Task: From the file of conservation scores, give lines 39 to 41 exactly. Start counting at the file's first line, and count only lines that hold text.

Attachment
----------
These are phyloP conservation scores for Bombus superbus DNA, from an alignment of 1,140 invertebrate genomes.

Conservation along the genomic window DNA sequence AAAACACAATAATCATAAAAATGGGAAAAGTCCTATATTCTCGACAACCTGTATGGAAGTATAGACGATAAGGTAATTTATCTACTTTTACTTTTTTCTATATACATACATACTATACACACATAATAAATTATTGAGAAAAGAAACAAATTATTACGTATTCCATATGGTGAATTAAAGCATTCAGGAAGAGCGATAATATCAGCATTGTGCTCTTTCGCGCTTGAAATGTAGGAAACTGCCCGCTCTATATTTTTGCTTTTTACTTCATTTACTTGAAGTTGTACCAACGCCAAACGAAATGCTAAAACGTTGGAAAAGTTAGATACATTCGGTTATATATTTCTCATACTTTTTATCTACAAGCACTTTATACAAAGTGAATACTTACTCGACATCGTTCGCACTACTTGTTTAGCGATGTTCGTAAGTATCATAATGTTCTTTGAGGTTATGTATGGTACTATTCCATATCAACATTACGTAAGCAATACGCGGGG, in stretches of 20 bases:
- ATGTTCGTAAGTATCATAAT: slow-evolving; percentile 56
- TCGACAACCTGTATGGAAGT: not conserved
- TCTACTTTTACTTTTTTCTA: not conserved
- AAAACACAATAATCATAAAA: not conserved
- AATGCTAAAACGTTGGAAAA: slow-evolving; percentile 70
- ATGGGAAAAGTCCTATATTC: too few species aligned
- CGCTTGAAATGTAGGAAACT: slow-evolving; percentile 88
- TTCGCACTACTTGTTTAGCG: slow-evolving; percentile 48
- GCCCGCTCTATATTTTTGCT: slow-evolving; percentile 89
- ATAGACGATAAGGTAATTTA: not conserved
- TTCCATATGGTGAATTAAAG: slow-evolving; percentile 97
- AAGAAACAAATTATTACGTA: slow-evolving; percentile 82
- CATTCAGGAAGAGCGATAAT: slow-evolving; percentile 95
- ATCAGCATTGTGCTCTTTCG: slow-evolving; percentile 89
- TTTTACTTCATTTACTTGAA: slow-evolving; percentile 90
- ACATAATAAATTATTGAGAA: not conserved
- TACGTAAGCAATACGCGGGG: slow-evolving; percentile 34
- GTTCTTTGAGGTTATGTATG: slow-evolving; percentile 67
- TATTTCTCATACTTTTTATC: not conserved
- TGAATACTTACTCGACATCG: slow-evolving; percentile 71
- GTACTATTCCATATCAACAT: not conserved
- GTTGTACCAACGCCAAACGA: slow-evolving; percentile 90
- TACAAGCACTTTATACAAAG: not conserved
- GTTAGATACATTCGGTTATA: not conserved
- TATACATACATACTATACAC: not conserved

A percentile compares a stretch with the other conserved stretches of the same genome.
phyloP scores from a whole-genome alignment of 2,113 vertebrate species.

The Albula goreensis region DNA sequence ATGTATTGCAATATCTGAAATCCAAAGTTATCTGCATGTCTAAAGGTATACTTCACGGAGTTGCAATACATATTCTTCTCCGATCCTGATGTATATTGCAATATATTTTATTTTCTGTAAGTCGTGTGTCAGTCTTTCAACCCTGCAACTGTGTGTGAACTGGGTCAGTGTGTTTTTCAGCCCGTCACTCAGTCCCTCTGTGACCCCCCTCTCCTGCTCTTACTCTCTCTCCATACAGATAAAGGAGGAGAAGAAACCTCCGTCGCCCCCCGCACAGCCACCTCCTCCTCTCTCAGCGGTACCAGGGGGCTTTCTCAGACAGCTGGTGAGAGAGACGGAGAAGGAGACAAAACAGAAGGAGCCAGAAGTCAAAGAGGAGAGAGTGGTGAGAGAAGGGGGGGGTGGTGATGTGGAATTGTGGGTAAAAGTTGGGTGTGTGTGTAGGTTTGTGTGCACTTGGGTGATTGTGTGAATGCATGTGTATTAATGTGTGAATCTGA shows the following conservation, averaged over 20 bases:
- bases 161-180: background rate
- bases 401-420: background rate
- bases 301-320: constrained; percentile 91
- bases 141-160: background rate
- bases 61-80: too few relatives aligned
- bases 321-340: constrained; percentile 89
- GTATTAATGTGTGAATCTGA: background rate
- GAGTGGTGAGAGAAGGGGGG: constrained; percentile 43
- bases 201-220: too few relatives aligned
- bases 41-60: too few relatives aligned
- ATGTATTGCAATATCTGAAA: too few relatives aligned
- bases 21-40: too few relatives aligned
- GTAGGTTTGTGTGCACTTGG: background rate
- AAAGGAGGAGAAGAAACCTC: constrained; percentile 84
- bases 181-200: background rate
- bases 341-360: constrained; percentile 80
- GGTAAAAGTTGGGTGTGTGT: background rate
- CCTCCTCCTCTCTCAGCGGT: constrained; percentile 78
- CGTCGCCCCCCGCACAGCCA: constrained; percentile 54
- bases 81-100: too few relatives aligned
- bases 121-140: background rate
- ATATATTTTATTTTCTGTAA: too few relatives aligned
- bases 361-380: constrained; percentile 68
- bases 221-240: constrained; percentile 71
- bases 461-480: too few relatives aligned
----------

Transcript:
- bases 201-220: too few relatives aligned
- bases 41-60: too few relatives aligned
- ATGTATTGCAATATCTGAAA: too few relatives aligned